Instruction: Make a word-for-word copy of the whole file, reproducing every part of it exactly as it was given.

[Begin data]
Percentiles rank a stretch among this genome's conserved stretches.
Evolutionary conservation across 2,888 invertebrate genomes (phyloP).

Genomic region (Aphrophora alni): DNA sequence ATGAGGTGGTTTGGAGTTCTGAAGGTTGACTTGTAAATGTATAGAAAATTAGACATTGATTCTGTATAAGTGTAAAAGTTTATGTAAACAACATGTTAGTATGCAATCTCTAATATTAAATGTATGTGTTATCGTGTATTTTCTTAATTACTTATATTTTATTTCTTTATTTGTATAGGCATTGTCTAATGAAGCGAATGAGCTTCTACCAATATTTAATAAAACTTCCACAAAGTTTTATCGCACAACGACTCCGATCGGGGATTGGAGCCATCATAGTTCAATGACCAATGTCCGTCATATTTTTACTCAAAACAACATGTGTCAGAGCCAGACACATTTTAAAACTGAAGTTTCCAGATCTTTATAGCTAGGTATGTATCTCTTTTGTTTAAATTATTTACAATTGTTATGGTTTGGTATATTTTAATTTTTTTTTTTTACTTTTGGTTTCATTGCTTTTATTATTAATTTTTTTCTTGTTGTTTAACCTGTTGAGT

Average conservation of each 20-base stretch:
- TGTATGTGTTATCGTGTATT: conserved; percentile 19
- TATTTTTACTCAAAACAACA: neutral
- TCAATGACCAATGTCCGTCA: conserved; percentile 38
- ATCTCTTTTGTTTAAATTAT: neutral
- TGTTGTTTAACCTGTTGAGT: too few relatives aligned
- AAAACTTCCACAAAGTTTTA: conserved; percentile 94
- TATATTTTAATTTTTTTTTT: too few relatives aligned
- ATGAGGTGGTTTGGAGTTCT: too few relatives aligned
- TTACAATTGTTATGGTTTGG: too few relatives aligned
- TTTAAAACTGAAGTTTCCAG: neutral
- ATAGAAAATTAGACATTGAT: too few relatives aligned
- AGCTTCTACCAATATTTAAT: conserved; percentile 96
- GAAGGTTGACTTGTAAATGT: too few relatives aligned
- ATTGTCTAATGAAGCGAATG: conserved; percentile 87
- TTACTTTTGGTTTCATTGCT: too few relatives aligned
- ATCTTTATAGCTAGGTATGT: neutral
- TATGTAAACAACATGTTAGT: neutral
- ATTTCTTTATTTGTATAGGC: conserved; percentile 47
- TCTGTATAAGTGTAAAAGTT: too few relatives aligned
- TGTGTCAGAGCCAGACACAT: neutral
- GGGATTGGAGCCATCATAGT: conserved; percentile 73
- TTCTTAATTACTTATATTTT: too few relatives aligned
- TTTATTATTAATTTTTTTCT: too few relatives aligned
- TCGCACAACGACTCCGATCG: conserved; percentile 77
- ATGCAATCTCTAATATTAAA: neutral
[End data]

Percentiles rank a stretch among this genome's conserved stretches.
Evolutionary conservation across 2,888 invertebrate genomes (phyloP).

Genomic region (Aphrophora alni): DNA sequence ATGAGGTGGTTTGGAGTTCTGAAGGTTGACTTGTAAATGTATAGAAAATTAGACATTGATTCTGTATAAGTGTAAAAGTTTATGTAAACAACATGTTAGTATGCAATCTCTAATATTAAATGTATGTGTTATCGTGTATTTTCTTAATTACTTATATTTTATTTCTTTATTTGTATAGGCATTGTCTAATGAAGCGAATGAGCTTCTACCAATATTTAATAAAACTTCCACAAAGTTTTATCGCACAACGACTCCGATCGGGGATTGGAGCCATCATAGTTCAATGACCAATGTCCGTCATATTTTTACTCAAAACAACATGTGTCAGAGCCAGACACATTTTAAAACTGAAGTTTCCAGATCTTTATAGCTAGGTATGTATCTCTTTTGTTTAAATTATTTACAATTGTTATGGTTTGGTATATTTTAATTTTTTTTTTTTACTTTTGGTTTCATTGCTTTTATTATTAATTTTTTTCTTGTTGTTTAACCTGTTGAGT

Average conservation of each 20-base stretch:
- TGTATGTGTTATCGTGTATT: conserved; percentile 19
- TATTTTTACTCAAAACAACA: neutral
- TCAATGACCAATGTCCGTCA: conserved; percentile 38
- ATCTCTTTTGTTTAAATTAT: neutral
- TGTTGTTTAACCTGTTGAGT: too few relatives aligned
- AAAACTTCCACAAAGTTTTA: conserved; percentile 94
- TATATTTTAATTTTTTTTTT: too few relatives aligned
- ATGAGGTGGTTTGGAGTTCT: too few relatives aligned
- TTACAATTGTTATGGTTTGG: too few relatives aligned
- TTTAAAACTGAAGTTTCCAG: neutral
- ATAGAAAATTAGACATTGAT: too few relatives aligned
- AGCTTCTACCAATATTTAAT: conserved; percentile 96
- GAAGGTTGACTTGTAAATGT: too few relatives aligned
- ATTGTCTAATGAAGCGAATG: conserved; percentile 87
- TTACTTTTGGTTTCATTGCT: too few relatives aligned
- ATCTTTATAGCTAGGTATGT: neutral
- TATGTAAACAACATGTTAGT: neutral
- ATTTCTTTATTTGTATAGGC: conserved; percentile 47
- TCTGTATAAGTGTAAAAGTT: too few relatives aligned
- TGTGTCAGAGCCAGACACAT: neutral
- GGGATTGGAGCCATCATAGT: conserved; percentile 73
- TTCTTAATTACTTATATTTT: too few relatives aligned
- TTTATTATTAATTTTTTTCT: too few relatives aligned
- TCGCACAACGACTCCGATCG: conserved; percentile 77
- ATGCAATCTCTAATATTAAA: neutral